If you don’t struggle like I do with religious scrupulosity then by all means, have you main meal and your two snacks/smaller meals on these days.
Can I have meal drinks/shakes on Ash Wednesday and Good Friday?
I’m not sure about this one.
The concept of a meal drink is new, and I imagine that the Church wouldn’t really be in favour of you chugging down 6 meal shakes on Good Friday, given that it is literally drinking food into your stomach, rather than chewing it.
Best to avoid these on these days, or use them for your smaller meal.
Still, it needs to be said that the Church does not have an official rule on this, so technically it isn’t breaking the letter of the law. It may be breaking the spirit of the law however.
Can I drink milk on these days?
Yes I think the Church permits this. I don’t think there’s any limit on it either. However, if you’re drinking 6 large glasses a day to relieve your hunger, in between the meals, perhaps this isn’t exactly keeping the spirit of the fast.
Pregnant and Breastfeeding women
Are COMPLETELY exempt from the Ash Wednesday and Good Friday fasts, and also the Friday abstinance.
I suppose it would be recommended that they replace fasting and abstinance with some kind of spiritual or material work of charity, whether extra prayer, Mass attendance, doing a kind work of charity, etc.
However, I’m unsure there is an official rule on this for Pregnant and Breastfeeding women.
In all of this, remember ‘Mercy not Sacrifice’
God is a God of mercy. If you genuinely struggle with any of the Church’s fasting rules, you should speak to your priest and see if you can get some kind of exemption, or some wise counsel.
There are Catholics who are completely exempt from all of these rules because they have to have meat in their diet every, single day. That might be you. Check with your doctor and priest if you have any concerns.
Try not to focus on the external rule of the fasting laws, but rather on the spirit they are trying to lead us to.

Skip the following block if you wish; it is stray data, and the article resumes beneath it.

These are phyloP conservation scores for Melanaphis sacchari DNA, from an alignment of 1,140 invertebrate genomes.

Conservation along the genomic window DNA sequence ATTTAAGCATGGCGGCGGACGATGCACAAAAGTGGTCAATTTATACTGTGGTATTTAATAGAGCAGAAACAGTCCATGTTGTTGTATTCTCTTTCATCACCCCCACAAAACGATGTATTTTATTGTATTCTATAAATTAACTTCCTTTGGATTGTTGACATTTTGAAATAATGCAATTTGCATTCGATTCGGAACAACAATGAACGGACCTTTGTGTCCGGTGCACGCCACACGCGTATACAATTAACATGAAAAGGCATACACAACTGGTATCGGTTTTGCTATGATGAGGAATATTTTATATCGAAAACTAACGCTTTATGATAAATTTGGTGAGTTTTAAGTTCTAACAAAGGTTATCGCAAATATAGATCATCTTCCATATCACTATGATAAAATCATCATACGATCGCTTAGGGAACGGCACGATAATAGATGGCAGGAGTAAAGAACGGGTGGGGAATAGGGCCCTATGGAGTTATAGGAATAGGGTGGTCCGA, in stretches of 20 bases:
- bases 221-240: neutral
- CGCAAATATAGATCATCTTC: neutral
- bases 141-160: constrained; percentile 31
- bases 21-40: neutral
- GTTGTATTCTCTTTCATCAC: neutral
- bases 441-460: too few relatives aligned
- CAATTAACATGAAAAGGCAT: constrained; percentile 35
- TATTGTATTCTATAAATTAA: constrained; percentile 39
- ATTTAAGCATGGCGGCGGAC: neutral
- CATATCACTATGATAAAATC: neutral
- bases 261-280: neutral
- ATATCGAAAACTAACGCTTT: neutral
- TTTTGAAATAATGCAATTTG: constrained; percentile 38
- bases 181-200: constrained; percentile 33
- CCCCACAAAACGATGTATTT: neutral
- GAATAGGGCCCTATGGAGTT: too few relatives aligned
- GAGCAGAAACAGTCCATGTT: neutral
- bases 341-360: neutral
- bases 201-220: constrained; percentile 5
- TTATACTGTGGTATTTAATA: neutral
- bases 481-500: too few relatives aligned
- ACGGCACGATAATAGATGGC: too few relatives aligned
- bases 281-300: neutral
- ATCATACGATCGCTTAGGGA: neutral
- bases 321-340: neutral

The spirit of the fasting laws is to help us practice self-denial and self-control and to distance ourselves from food or kinds of food on these days.
This is good for us and will help us in our journey to salvation.
Is it wrong to not keep the Church’s fasting rules?
If you genuinely don’t know that the Church requires these things, then your culpability is obviously limited. Perhaps you aren’t even guilty of anything in this case.
But if you know that the Church tells us not to eat meat on Fridays and you couldn’t care less and sit down and eat a giant Beef steak, then yes, this is wrong.
It’s actually very wrong. It’s a sin against God, because it’s a sin against the authority of his Bishops.
You may need to confess such a blatant breach of God’s will in Confession to restore your relationship with God and his Bishops.
What if I forget it’s a fast day or a Friday?
If you forget, and eat meat and then remember that it’s a Friday, your culpability is limited. You aren’t guilty of serious sin in this case.
Just ask God to forgive you and try to remember next time.
Perhaps keep a calendar so you can remind yourself each Friday, or Fast Day. This is a good idea for remembering Holy Days of Obligation too.
If I can help you in any other way please let me know, or speak to your priest.